BMW’s all-new X1 offers smooth ride
BMW introduced the compact crossover in 2009, and it has sold more than 800,000 units worldwide. This is the first time the automaker has reimagined the model.
The crossover is 53 millimeters (2 inches) taller and 23 millimeters wider than its previous iteration. It also offers drivers more space, with 37 millimeters more legroom.
New user-friendly features have also been added.
Gesture Tailgate allows drivers to open and close the trunk with the wave of a foot beneath the rear bumper. Other features include a panoramic sunroof, seven-speaker sound system and LED headlights.
The X1’s trunk now can hold 505 cubic liters (17.8 cubic feet), up 85 liters from the previous model. Storage space totals 1,550 cubic liters with the back seats folded up.
The crossover features a new 2.0 liter diesel engine with BMW’s Twin Power Turbo technology. It generates up to 190 horsepower and 40.8 kilogram-meters of torque (295 pound-feet). It can reach zero-to-100 kilometers per hour (62 miles per hour) in 7.6 seconds and has a fuel efficiency of 14 kilometers per liter (32.9 mile per gallon).
The X1 also includes a head-up display showing speed and other important information, a first among crossovers, according to the company.
The Korea JoongAng Daily got behind the wheel on Friday at the driving center to check out the crossover’s performance.
On the 1.6-kilometer (0.9 mile) Acceleration & Braking Course, I was able to hit 140 kilometers per hour. I was satisfied with how the car’s braking system handled sharp corners.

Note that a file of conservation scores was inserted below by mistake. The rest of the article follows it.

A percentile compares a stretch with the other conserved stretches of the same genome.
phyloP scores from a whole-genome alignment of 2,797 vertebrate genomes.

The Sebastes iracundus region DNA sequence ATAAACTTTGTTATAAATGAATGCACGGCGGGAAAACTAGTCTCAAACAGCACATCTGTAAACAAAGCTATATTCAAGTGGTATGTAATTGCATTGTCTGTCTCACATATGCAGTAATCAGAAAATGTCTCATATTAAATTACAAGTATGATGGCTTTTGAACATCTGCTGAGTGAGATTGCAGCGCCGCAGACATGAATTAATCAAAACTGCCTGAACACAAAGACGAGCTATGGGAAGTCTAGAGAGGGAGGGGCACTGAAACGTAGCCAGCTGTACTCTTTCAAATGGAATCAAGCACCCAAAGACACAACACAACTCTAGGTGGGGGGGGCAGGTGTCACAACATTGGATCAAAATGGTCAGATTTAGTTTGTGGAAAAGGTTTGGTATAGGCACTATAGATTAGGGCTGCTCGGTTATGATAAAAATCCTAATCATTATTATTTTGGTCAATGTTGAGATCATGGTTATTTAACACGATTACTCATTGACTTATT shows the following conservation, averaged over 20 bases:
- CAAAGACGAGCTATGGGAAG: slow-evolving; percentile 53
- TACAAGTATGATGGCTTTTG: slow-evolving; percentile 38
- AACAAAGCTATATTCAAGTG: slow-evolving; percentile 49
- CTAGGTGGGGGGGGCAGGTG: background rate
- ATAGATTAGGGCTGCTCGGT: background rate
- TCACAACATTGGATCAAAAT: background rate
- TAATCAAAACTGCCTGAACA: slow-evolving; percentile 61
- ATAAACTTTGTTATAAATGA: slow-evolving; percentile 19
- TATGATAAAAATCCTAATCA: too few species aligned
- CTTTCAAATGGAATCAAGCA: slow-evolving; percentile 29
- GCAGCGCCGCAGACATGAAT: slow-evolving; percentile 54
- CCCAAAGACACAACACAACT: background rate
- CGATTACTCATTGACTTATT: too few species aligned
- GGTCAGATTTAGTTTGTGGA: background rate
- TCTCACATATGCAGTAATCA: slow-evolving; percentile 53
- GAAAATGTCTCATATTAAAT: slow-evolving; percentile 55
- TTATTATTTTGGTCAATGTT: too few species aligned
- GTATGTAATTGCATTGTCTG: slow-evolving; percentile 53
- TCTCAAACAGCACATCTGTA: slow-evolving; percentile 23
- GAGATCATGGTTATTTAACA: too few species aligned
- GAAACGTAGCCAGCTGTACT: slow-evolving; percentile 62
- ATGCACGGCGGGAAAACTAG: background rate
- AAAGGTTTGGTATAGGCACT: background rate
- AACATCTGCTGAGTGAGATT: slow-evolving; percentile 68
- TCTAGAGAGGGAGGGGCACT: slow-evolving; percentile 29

In order to get a better sense of how a passenger would feel in these extreme driving scenarios, I let another driver take the wheel.
The car didn’t make much noise when the brakes were suddenly applied, and it didn’t swing around in the way I’ve come to expect from crossovers taking sharp turns at high speeds.
But I was disappointed by leg room in the backseat, which I found to be too small for my five-foot-seven frame. I had no problems with leg room in the driver or passenger seats.
On the Off-Road Course, I was able to try the BMW’s Hill Descent Control (HDC) technology. HDC holds the vehicle at certain speed that the driver can predetermine, allowing them to travel downhill without having to manually apply the brakes. I set the X1’s speed at a cautious 9 kilometers per hour, which the vehicle maintained while heading down a steep hill.
The crossover is also offered in an M Sports package, which adds some higher-performance modifications.
The X1 starts from 56.3 million won ($45,531) before tax deductions. The M Sports package starts from 58.1 million won.
In addition to the new crossover, BMW is also rolling out new compact sports utility vehicles (SUVs) to keep pace with its competitors.
Audi released the new Audi Q3 in May 2015. Mercedes-Benz announced its SUV lineup for the local market this year in December, which included the compact GLA.
Luxury compact SUVs are hotter than ever in Korea due to growing popularity among both men and women in Korea. Automakers are doing everything they can to cash in, from adding new features to redesigning the exteriors of forthcoming models.
BY KIM YOUNG-NAM [email@example.com]
with the Korea JoongAng Daily
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